A NOBLE SOUL and towering figure of the Catholic Church locally, nationally and worldwide has passed from the scene. He did not think of himself that way. To himself and towards others he was simply Joseph Bernardin. He was my friend. While I pray for the repose of his soul, confident that God has rewarded him for his labors, I will miss him.
The last time I was with him, a few weeks ago, he reminded me that he still intended to come for dinner at my house in spite of having to cut back on his activities because of his illness. When he came for dinner during Christmas a couple of years ago there was a large package under the tree, festively wrapped, left for him by Santa Claus. We all laughed as he undid the wrapping paper to reveal an Italian cookbook. He was that way. A quiet person, with a big heart open to all the world. He did not stand aloof on the dignity of being the cardinal archbishop of Chicago. He extended to all he met the warmth of his friendship and thus won the hearts of millions.
It was this openness to everyone that undoubtedly shaped Joseph Bernardin's most outstanding characteristic. All his priestly life he sought to reconcile differences among people that often produced unjust actions and conditions. He wanted to heal the wounded, to reconcile differences and to create consensus. This was true of his earliest efforts to eliminate racial segregation in the South where he was born. It was the case of his most recent initiative to promote understanding and reconciliation among opposing factions in the Catholic Church. While you might disagree with him on some of the positions he took, you could not doubt his compassion or sincerity.
Ordained a priest in 1952, Joseph Bernardin was formed by the Catholic intellectual currents that found expression in the Second Vatican Council. From the moment Pope Paul VI made him a bishop in 1966, he dedicated himself generously, through his episcopal ministry, to the internal renewal of the Church. With faith and love, he also sought to present the Church's message of hope to the world. As general secretary and later as president of the National Conference of Catholic Bishops he played a significant role in giving life and direction to that institution called for by the council, under the guidance of his mentor and friend, Cardinal John Deardon. For more than 20 years he contributed actively to the deliberations of the Synod of Bishops. As archbishop of Cincinnati and later in Chicago, the nation's second largest See, he devoted himself to the pastoral renewal of the local Church in the light of the teaching of the Second Vatican Council and the changing circumstances of American society.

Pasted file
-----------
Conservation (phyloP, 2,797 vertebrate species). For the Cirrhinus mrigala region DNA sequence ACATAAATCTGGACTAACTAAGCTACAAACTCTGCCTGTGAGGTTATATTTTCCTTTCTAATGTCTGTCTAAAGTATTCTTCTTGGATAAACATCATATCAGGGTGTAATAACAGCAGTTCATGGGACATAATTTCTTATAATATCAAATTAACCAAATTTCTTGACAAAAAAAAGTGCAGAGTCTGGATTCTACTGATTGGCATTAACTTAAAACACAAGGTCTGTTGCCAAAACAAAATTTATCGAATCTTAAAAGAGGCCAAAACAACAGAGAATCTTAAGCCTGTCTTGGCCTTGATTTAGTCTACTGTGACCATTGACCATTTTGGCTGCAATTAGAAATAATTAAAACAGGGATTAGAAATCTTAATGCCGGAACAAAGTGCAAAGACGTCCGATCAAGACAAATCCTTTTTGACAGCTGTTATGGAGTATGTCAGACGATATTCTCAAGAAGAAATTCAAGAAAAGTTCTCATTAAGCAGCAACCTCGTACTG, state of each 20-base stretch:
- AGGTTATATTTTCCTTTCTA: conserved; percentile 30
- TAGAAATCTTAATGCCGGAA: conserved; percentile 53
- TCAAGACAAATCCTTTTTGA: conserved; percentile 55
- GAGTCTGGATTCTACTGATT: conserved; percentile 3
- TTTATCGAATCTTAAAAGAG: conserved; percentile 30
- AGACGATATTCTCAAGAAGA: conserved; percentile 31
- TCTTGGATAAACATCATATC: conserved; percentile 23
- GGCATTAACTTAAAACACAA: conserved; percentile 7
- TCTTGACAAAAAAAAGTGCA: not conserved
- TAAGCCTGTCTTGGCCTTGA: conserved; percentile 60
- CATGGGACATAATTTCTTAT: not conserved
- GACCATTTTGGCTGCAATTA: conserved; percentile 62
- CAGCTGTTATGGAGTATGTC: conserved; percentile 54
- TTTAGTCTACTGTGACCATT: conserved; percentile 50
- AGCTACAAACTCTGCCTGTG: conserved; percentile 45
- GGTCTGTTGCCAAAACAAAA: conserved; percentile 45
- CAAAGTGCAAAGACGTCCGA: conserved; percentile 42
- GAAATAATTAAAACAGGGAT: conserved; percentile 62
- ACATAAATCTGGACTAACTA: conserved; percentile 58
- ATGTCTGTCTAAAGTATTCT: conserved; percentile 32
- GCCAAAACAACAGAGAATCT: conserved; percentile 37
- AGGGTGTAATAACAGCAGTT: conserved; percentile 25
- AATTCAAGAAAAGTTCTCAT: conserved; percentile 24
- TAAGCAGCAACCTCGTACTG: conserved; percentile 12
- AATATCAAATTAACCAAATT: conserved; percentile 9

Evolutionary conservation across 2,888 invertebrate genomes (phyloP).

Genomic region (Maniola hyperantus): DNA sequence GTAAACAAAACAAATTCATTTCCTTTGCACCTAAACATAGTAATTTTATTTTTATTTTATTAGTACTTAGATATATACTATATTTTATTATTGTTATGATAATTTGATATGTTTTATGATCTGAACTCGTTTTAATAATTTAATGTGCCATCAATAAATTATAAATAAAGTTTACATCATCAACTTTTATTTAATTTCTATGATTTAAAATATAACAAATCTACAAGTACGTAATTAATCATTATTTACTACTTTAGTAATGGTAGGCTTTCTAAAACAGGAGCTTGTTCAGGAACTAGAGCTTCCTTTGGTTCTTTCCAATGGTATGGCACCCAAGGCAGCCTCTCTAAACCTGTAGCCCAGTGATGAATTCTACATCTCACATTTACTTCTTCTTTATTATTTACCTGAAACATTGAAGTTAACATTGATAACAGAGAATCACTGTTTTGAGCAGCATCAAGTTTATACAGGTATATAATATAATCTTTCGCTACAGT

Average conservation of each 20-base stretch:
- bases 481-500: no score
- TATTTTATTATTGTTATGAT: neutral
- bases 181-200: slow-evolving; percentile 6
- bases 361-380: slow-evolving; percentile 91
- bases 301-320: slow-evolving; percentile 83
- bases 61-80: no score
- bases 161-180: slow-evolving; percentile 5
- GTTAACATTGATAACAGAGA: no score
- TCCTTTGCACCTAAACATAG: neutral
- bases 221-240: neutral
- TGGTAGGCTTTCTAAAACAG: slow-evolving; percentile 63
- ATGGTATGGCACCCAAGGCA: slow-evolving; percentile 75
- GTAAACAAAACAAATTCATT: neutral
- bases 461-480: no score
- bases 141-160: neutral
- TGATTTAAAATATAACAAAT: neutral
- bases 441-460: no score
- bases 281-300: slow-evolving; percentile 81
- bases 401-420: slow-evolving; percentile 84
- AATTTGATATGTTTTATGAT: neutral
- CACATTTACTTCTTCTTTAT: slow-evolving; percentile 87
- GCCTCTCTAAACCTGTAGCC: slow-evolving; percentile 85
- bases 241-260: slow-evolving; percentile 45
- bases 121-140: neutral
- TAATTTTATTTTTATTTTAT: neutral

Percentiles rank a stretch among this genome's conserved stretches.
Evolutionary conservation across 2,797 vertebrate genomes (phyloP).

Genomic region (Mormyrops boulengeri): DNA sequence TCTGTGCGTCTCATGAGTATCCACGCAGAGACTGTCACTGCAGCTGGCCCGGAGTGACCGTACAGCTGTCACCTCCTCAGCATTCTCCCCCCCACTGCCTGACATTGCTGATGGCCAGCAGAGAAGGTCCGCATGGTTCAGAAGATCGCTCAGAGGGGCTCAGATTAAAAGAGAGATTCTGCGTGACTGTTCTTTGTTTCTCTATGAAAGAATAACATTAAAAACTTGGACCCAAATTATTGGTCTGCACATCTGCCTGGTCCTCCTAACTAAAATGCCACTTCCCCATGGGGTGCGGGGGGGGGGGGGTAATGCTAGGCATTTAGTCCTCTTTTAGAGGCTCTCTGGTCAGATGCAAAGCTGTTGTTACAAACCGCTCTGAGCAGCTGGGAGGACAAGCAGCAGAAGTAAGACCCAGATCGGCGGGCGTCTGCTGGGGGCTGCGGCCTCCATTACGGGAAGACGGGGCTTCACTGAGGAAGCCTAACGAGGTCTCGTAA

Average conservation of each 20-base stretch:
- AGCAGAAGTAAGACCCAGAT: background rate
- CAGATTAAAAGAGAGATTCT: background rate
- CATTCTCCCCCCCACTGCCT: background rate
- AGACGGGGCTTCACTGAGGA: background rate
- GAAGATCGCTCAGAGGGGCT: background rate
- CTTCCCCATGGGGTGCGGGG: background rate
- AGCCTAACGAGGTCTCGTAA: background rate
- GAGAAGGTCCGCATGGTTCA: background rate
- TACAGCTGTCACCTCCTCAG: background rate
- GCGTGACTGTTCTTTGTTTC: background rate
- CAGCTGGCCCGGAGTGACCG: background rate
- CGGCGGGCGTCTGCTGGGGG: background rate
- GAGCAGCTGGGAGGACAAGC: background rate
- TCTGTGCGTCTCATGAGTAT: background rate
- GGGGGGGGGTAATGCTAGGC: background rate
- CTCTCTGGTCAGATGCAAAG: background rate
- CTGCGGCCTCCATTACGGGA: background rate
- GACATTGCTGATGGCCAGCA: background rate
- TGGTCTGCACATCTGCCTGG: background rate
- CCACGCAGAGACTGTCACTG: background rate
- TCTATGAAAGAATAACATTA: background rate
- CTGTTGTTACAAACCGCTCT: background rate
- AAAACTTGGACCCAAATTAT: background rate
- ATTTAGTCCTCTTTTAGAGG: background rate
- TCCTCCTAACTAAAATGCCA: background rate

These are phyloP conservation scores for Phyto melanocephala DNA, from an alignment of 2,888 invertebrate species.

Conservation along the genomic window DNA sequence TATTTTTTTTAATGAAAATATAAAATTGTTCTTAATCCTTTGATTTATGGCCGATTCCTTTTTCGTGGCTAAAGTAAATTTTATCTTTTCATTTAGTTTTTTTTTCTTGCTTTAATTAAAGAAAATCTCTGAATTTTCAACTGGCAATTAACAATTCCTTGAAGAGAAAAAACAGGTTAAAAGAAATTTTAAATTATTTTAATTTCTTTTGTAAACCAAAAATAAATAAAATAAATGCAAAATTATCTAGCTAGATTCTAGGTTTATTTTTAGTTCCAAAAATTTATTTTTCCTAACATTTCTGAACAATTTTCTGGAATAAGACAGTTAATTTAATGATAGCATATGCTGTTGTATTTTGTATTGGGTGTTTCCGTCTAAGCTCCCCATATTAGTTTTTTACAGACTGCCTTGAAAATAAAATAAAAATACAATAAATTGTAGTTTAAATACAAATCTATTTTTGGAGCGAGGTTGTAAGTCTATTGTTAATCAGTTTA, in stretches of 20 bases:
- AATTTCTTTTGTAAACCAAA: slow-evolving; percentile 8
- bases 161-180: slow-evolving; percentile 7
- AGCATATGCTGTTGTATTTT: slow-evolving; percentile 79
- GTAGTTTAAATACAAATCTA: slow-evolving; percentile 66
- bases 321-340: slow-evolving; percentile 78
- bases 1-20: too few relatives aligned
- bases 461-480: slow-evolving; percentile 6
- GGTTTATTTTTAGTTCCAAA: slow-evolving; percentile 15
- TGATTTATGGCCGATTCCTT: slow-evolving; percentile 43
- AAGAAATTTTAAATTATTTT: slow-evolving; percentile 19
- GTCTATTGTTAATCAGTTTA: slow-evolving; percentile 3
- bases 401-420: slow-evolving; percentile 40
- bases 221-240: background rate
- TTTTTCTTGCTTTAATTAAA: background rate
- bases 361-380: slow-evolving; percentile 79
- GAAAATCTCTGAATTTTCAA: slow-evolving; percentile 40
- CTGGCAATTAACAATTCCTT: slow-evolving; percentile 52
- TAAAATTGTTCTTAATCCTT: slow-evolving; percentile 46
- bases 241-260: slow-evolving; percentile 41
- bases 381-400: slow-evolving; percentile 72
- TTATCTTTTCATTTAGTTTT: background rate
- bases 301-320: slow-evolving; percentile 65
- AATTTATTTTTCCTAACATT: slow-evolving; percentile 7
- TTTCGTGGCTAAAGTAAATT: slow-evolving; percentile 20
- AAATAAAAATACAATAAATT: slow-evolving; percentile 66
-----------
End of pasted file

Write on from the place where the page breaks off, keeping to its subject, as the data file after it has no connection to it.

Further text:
Perhaps the most lasting legacy of Cardinal Joseph Bernardin will be the example of the quiet, faith filled courage with which he bore the sufferings of the last years of his life. First there was the calumnious accusation publicly made against him. He endured that humiliation as Jesus submitted to his unjust death, knowing that the truth makes us free. From the beginning he pardoned his accuser. In the same way he faced the truth of his approaching death from cancer with utmost sincerity, even in the public eye. He knew and bore witness to the truth that the way of the cross is the way to life. His last public statement was to bear witness to the immensity of the gift of life.
An infrequently mentioned characteristic of Cardinal Bernardin was his devotion to our Blessed Mother. A few years ago, when the largest church in Illinois—dedicated to the Mary—was in danger of being torn down as a result of the changing patterns of Catholic parochial life in Chicago, he found the way to make sure that this did not happen. Today the Church of St. Mary of the Angels, with its bright blue light and white dome, reminds the millions who pass by on the nearby Kennedy Expressway of the love of the Mother of Life. This too is a lasting part of the legacy of Joseph Cardinal Bernardin.
Very Rev. William Stetson is delegate vicar of Opus Dei in Chicago.